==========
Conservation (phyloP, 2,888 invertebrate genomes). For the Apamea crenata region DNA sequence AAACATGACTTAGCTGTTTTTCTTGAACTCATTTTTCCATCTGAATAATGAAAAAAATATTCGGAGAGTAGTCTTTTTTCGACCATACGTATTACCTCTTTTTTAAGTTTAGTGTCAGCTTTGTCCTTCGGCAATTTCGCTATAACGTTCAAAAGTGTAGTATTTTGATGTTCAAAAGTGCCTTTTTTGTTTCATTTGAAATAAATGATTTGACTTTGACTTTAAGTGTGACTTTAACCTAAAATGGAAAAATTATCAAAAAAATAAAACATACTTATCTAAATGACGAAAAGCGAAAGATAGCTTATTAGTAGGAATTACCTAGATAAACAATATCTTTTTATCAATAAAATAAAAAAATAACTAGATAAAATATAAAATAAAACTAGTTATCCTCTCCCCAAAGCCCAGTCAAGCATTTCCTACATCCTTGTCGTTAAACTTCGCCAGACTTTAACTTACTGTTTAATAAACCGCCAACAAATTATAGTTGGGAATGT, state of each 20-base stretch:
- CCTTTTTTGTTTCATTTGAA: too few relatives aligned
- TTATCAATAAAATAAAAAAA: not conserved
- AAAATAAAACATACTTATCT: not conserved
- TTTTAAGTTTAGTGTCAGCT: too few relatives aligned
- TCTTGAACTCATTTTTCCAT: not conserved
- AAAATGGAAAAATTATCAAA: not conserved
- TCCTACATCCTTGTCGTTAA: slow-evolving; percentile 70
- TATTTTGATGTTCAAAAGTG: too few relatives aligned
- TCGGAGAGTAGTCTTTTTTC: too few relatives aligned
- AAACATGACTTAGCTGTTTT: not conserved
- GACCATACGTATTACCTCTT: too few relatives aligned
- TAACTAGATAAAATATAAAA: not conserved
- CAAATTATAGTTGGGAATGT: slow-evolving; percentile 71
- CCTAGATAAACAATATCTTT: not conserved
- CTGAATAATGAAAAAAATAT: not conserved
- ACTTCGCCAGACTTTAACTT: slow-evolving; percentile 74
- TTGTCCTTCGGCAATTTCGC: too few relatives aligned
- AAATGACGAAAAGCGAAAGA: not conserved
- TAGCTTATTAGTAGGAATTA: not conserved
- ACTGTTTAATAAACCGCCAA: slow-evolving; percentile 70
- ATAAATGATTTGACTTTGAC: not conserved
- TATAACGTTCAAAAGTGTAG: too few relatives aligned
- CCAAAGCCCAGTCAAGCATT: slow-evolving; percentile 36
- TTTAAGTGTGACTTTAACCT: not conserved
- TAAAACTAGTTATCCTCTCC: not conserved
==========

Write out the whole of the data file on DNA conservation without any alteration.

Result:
Conservation (phyloP, 2,888 invertebrate genomes). For the Apamea crenata region DNA sequence AAACATGACTTAGCTGTTTTTCTTGAACTCATTTTTCCATCTGAATAATGAAAAAAATATTCGGAGAGTAGTCTTTTTTCGACCATACGTATTACCTCTTTTTTAAGTTTAGTGTCAGCTTTGTCCTTCGGCAATTTCGCTATAACGTTCAAAAGTGTAGTATTTTGATGTTCAAAAGTGCCTTTTTTGTTTCATTTGAAATAAATGATTTGACTTTGACTTTAAGTGTGACTTTAACCTAAAATGGAAAAATTATCAAAAAAATAAAACATACTTATCTAAATGACGAAAAGCGAAAGATAGCTTATTAGTAGGAATTACCTAGATAAACAATATCTTTTTATCAATAAAATAAAAAAATAACTAGATAAAATATAAAATAAAACTAGTTATCCTCTCCCCAAAGCCCAGTCAAGCATTTCCTACATCCTTGTCGTTAAACTTCGCCAGACTTTAACTTACTGTTTAATAAACCGCCAACAAATTATAGTTGGGAATGT, state of each 20-base stretch:
- CCTTTTTTGTTTCATTTGAA: too few relatives aligned
- TTATCAATAAAATAAAAAAA: not conserved
- AAAATAAAACATACTTATCT: not conserved
- TTTTAAGTTTAGTGTCAGCT: too few relatives aligned
- TCTTGAACTCATTTTTCCAT: not conserved
- AAAATGGAAAAATTATCAAA: not conserved
- TCCTACATCCTTGTCGTTAA: slow-evolving; percentile 70
- TATTTTGATGTTCAAAAGTG: too few relatives aligned
- TCGGAGAGTAGTCTTTTTTC: too few relatives aligned
- AAACATGACTTAGCTGTTTT: not conserved
- GACCATACGTATTACCTCTT: too few relatives aligned
- TAACTAGATAAAATATAAAA: not conserved
- CAAATTATAGTTGGGAATGT: slow-evolving; percentile 71
- CCTAGATAAACAATATCTTT: not conserved
- CTGAATAATGAAAAAAATAT: not conserved
- ACTTCGCCAGACTTTAACTT: slow-evolving; percentile 74
- TTGTCCTTCGGCAATTTCGC: too few relatives aligned
- AAATGACGAAAAGCGAAAGA: not conserved
- TAGCTTATTAGTAGGAATTA: not conserved
- ACTGTTTAATAAACCGCCAA: slow-evolving; percentile 70
- ATAAATGATTTGACTTTGAC: not conserved
- TATAACGTTCAAAAGTGTAG: too few relatives aligned
- CCAAAGCCCAGTCAAGCATT: slow-evolving; percentile 36
- TTTAAGTGTGACTTTAACCT: not conserved
- TAAAACTAGTTATCCTCTCC: not conserved